Friday, October 18, 2013

Milking Cow



We wrap up chores week with this picture of a little kid milking a cow. The picture was taken in 1915, and the boy was 8 years old. I can honestly say that I have never milked a cow, but I have seen it done. Please share your cow milking experiences.

9 comments:

  1. Never milked a cow but I have milked goats. It's not hard all once you get the technique down. During my teenage years my family had a farm. We raised chickens for meat and eggs and had a few goats. The milk was good but would put a few ice cubes in the glass to thin it down a bit.

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    1. My Grandmother used to breed those big goats. She had a buck that was really mean. I remember it getting loose on a few occasions and chasing us kids around the yard trying to nip at you. It hurt when you got bit in the butt cheek. That thing used to terrorize me!

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    2. You should only milk the nanny goats.

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  2. Daddy always milked our cow. He let us try a few times, but I never got the hang of it.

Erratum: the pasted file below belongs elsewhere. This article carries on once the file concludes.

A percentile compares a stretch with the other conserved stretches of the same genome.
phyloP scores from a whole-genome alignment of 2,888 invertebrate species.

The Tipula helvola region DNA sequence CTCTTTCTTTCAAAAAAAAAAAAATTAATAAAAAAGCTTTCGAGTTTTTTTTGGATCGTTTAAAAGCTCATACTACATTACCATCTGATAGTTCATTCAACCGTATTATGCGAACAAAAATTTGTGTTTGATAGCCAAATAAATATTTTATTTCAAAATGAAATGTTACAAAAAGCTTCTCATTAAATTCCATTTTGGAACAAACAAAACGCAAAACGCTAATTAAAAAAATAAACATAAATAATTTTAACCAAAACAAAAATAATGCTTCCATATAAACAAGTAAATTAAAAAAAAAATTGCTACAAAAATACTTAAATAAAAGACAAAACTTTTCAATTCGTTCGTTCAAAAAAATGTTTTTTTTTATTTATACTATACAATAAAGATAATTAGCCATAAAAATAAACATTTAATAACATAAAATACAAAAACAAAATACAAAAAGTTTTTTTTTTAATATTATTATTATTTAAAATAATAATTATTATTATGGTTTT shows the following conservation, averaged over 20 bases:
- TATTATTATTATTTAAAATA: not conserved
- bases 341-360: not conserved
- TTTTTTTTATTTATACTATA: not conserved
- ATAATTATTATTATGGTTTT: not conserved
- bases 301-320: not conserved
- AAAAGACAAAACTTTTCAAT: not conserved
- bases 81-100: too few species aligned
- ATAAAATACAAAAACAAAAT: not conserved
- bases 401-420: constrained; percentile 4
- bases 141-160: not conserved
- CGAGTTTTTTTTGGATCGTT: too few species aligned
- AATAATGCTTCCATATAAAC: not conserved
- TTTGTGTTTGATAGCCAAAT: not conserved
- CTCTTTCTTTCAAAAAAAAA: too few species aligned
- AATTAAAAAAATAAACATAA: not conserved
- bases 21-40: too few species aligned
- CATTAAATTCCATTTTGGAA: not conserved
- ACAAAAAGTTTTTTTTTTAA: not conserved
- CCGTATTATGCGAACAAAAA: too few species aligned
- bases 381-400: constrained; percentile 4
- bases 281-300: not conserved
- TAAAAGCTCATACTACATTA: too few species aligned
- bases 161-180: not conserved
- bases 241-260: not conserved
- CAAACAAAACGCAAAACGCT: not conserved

Once while he was milking, my brother was squating down behind the cow. Daddy told him not to touch her, but my brother had to see what would happen. He picked up a straw and gently touched her on the leg. She kicked back, knocking him over, then stepped in the bucket of milk.

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    1. And I don't think we want to know what happened next!

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  3. I, too, have never milked a cow, but I do milk goats. There is nothing like fresh milk and if you have never had ice cream from fresh goat milk/cream I would highly recommend it. Even the priciest ice cream in the store cannot compare. Jan

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  4. My father decided my brother and I should milk the cow, so we did, taking turns, until our mother put a stop to it because we had quit drinking milk.

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  5. One thing to remember is to make sure your hands are warm.

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  6. When my Dad was a boy he used to help his Norwegian grandfather milk cows. Usually, if you had a cantankerous cow she would be sold, but back then, during the Great Depression, they kept theirs because she gave so much milk. They had to be extra careful with her otherwise she would wait until the bucket was full and then deliberately step in it, ruining it for human consumption. They sold the cream to buy necessities and kept the milk for their own use. Great-grandfather also liked to squirt milk at the barn cats that would line up waiting to lap up their fill.

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